“The aimless life is the constant theme of Zen art of every kind, expressing the artist’s own inner state of going nowhere in a timeless moment…’
I think early November is probably a very good time to meditate on the meaning of Alan Watts’ words. When I think about it, it isn’t merely what one might call the melancholy beauty of Zen art which I love and which I instinctively respond to. It’s also this wonderful idea of the artist’s inner life as ‘going nowhere in a timeless moment’… This idea of living, in a sense, suspended in Time. That’s really what I have felt my whole life. And after reading this quote, I recognized that it is what I truly respond to in the art, the books, the shows I love.
I also recognize the role Nature plays in these scenarios. When one looks at the paintings of the seasons, by the Flemish Renaissance artist Brueghel, for instance… His painting of late fall, of the return of the herds from the mountains. The slate-grey skies, the earthy tones of the landscape: all these elements, too, are an ‘echo’ of the Timelessness Alan Watts speaks of. Essentially, what he is saying is that the ‘aimless life’ is the meditative, the contemplative life. What another author calls ‘the art of lingering’… And where best to linger but in Nature. It is Nature which Grounds us, which allows us to fully and completely inhabit our lives, and even Time itself.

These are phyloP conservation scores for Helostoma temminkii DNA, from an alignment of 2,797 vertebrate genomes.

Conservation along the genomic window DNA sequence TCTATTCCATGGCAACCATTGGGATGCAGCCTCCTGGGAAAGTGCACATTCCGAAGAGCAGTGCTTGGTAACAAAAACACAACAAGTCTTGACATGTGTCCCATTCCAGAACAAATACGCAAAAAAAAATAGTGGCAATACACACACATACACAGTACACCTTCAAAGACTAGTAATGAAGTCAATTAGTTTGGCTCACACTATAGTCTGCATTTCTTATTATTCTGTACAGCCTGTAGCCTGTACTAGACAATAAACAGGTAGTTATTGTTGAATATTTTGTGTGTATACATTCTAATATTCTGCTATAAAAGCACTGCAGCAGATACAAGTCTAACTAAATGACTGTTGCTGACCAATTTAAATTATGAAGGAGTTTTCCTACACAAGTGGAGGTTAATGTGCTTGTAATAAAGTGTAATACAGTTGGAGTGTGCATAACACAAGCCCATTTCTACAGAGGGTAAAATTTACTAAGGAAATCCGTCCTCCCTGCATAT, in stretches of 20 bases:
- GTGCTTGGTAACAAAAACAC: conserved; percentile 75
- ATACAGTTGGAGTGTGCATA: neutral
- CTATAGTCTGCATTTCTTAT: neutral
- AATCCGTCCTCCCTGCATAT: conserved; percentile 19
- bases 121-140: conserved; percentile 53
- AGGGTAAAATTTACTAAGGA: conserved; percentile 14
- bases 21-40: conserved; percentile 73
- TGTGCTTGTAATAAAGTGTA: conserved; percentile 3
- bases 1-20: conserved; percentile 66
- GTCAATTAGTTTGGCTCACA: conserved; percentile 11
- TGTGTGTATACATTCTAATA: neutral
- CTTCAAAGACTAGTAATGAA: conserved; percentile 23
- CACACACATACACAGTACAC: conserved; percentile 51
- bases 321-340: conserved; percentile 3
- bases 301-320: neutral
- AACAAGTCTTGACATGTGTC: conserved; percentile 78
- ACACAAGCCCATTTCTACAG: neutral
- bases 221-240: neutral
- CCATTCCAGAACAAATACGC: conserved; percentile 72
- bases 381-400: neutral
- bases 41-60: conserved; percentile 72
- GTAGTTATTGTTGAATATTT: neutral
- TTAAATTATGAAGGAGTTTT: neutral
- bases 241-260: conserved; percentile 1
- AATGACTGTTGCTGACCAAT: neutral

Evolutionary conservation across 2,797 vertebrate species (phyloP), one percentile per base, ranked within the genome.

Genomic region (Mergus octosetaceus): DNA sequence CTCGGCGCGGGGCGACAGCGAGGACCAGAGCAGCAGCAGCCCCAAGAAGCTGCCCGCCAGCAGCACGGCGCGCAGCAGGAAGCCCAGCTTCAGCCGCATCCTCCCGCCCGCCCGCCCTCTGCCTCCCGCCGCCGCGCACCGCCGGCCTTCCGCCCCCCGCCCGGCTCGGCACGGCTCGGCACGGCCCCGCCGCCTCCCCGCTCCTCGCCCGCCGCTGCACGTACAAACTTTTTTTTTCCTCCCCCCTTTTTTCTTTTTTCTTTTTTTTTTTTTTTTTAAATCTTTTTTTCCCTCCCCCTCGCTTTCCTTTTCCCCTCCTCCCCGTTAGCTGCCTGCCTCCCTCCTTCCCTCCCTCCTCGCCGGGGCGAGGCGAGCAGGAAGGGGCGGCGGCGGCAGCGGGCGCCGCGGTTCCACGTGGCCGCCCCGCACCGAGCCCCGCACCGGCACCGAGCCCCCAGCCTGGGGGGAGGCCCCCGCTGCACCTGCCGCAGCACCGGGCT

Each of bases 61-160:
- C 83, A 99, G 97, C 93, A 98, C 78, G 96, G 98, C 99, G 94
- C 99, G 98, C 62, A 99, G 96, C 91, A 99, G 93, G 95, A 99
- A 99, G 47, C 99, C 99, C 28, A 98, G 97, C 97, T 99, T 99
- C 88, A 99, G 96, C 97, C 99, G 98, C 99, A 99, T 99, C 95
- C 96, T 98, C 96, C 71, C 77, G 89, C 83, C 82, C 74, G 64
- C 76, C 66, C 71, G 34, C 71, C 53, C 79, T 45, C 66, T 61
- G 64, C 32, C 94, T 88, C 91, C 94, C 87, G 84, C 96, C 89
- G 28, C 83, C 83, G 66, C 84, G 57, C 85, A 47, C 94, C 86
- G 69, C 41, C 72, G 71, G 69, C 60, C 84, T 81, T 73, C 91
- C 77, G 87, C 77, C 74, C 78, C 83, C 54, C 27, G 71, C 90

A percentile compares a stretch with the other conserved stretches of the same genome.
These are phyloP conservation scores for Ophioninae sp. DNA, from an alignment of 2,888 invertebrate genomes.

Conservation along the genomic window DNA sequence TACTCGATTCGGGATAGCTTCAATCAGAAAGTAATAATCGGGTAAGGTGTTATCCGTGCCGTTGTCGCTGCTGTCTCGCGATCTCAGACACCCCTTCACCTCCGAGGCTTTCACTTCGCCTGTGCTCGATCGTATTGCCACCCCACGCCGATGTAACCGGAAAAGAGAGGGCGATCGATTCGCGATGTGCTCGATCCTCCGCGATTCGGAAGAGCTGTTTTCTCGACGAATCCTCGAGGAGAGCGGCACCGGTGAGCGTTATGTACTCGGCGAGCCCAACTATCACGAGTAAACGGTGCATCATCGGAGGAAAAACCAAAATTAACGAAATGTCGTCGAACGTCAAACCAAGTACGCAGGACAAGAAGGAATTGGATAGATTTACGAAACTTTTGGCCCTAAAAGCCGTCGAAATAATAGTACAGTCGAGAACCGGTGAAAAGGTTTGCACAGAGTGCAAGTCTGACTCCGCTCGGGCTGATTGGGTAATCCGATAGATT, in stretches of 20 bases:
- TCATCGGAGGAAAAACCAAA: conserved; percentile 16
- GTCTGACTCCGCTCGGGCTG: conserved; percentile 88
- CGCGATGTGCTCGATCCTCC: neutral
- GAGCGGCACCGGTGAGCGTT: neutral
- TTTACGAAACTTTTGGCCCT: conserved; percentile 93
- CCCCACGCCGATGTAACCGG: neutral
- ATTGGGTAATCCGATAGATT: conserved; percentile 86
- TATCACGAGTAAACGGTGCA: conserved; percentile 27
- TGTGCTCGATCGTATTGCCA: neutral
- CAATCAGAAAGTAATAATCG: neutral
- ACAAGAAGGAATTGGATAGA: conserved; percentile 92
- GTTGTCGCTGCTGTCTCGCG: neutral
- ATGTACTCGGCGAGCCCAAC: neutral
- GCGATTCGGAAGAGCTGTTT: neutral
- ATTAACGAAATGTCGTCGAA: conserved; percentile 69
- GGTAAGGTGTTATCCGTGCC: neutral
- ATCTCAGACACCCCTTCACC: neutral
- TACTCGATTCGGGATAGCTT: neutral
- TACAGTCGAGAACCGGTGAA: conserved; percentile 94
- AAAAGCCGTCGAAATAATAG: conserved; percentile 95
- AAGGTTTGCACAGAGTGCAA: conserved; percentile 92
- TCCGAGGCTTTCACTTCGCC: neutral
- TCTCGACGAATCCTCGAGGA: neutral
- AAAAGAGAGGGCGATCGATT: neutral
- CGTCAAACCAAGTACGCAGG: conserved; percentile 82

I borrow these ideas from another wonderful author, whom I discovered a few months ago. His name is Byung Chul-Han. He’s a South-Korean born philosopher who teaches in Berlin. And he penned a number of, in my opinion, extraordinary books, one of which is titled The Scent of Time: an Essay on the Art of Lingering. It’s a short volume which is tremendously readable, while also being very profound. It had a huge impact on me, and I would love to tell you more about it!...
Please tune into my upcoming podcast episode titled ''Fragrant Time'' to hear more! :)